I suppose close comparison, or outright replication, was the idea behind LittleBigPlanet PSP’s creation. In an interview with CVG, Executive Producer Mark Green implied that they wanted to mirror the original LittleBigPlanet as closely as possible. It makes sense, Sony isn’t wrong for wanting to stay as close as possible to their best original IP in years, but the tight track LittleBigPlanet PSP runs through makes it hard to evaluate LBP PSP as a standalone product, and not a portable recreation of an experience I’ve already had on advanced hardware. For me, the original LittleBigPlanet wasn’t about proficient platforming, but exploring a variety of new worlds under the blanket of its adorable aesthetic, and the PSP version comes off as an extension of this idea, rather than a different take. Newcomers probably won’t know the difference and it’s all still undeniably warm and inviting, but seasoned LittleBigPlanet players may emerge from the PSP incarnation with a “been there, done that” take on the game.

I touched on it earlier, but, from a presentation standpoint, LittleBigPlanet PSP nails the look and feel of the original. Sackboy’s little legs run in place when he grabs onto swinging objects, his face and mouth emote with the dpad, and the level of detail on the myriad of skins and clothing is quite remarkable on such a small screen. The music also takes some cue from the original by featuring some licensed tunes by relatively obscure bands (Glockenpop by Spiderbait is absolutely fantastic). In this regard, Cambridge’s attempts to match the mood of the original are welcomed with open arms.


Like most else, LittleBigPlanet level builder has been scaled to fit the PSP. The biggest and most welcomed change is a grid overlay whenever you attempt to construct a new material. It adds a sense of distance and consistency to level building, and the grid comes into appreciation in everything from jump management to course navigation. Also new is the distinction of being able to make materials dynamic (as in subjected to gravity) or static (which renders any material the same as the “antigravity” material from before), which greatly streamlines the construction process. The lack of extra buttons transferred size changing and rotation to holding down R and using the analog stick, but such a change had to be expected. The narrated tutorials are still in place, but have had the in-engine cinematics replaced with little animated instructions. They’re just as, if not slightly more informative than before – and I felt they fit the style of the game much better.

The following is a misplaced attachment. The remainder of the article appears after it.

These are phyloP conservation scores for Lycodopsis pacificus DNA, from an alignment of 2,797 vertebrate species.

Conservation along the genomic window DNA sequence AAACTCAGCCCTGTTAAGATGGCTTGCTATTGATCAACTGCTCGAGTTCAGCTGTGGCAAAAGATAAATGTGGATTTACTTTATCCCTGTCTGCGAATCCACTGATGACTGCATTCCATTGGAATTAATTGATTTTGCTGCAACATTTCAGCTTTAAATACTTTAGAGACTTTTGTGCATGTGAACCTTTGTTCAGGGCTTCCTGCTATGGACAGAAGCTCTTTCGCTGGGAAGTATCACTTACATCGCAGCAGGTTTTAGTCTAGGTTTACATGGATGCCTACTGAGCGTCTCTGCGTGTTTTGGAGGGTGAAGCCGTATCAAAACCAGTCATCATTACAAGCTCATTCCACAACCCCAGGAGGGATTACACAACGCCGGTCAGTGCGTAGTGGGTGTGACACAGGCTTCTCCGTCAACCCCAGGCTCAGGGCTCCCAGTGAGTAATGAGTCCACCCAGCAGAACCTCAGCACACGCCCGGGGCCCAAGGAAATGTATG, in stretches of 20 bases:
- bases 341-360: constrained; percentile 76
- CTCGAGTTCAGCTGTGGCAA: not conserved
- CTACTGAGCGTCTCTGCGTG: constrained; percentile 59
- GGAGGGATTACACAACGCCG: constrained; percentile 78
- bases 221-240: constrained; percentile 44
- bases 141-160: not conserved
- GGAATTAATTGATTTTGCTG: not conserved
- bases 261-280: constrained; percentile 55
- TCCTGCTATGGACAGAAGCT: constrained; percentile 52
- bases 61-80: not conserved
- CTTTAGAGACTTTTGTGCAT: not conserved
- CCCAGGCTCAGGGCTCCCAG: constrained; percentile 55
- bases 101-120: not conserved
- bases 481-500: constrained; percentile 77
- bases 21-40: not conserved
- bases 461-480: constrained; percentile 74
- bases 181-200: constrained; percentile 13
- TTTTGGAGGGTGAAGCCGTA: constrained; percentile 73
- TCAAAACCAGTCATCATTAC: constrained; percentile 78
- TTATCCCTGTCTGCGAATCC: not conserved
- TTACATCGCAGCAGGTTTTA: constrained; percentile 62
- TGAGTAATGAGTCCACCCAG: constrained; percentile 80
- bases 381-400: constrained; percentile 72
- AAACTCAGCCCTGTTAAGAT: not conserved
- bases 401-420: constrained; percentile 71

What didn’t carry over so well was the overall smoothness of the process. Our review copy of the game was on a UMD, so if you’ve downloaded the game this might not be an issue, but the load times in create mode were atrocious. Rewinding to correct any sort of mistake resulted a loading screen and five seconds of loading time before it fully reset, and pulling out objects and materials from your Popit always required a few seconds to stream off the UMD and into the screen. Almost all of the tools were present, and the size of the levels you can build looks respectable, but it was such as slow and plodding process.

Building a level, once I got the hang of the differences in the interface, went along the same lines as the PS3 LittleBigPlanet. Now I wouldn’t say I made anything nearly as creative as Azure Palace or NeoGAF’s Contra recreation project, but I dumped several dozen hours into recreating my girlfriend’s favorite childrens book and a fairly amusing racecar level. Trying to reproduce my previous ideas came without much fault, other than the considerably longer process to get it going. (Note: for a different perspective on the LBP PSP’s create mode, check out our interview with Azure Palace creator David Dino).

From the few user levels that were uploaded pre-release, finding and playing user content was a breeze. Once you find a level you’d like to play, it’s downloaded to your memory stick and available to play offline whenever you like. This makes it easy to find a wifi spot, go online, load up on whatever you can find, and then play them all no matter where you are. It’s simplistic and maybe an obvious route, but its spot on and, once the rating system gets in place, should make having all the best stuff on your memory stick an effortless process. Should you wish, you can also link PSPs and receive the breadth of a friend’s levels as well.

Though it is a single player experience, rarely will a community be so intrinsic to a game’s success. With a fully featured but, thanks to awkward load times, unwieldy tools set and the prospect of hammering out a level for hours and hours on a portable platform, I’m not convinced the user generated levels will arrive with the quality or quantity of the PS3 counterpart. I scored the original game’s user created-levels based on excellent offerings from the beta, but the PSP version doesn’t have similar credence. I can’t picture someone pouring endless hours into a less powerful version of the hardware, especially when their talents could be better cultivated on the big screen. I had a lot of fun making my little rocket car level again, and all the tools are there and ripe for use, but the potential of the portable community to stick with the game and crank out awesome levels is relatively unproven. It’s potential versus practicality; how dependable will the community be? Cambridge, in the previously mentioned interview with CVG, stated that they want to do level packs with new gameplay content, which is good news if the user levels aren’t up to par. Either way, this doesn’t factor into my score of the game (as it’s unquantifiable), but it’s something to think about.

Eric Layman is available to resolve all perceived conflicts by 1v1'ing in Virtual On through the Sega Saturn's state-of-the-art NetLink modem.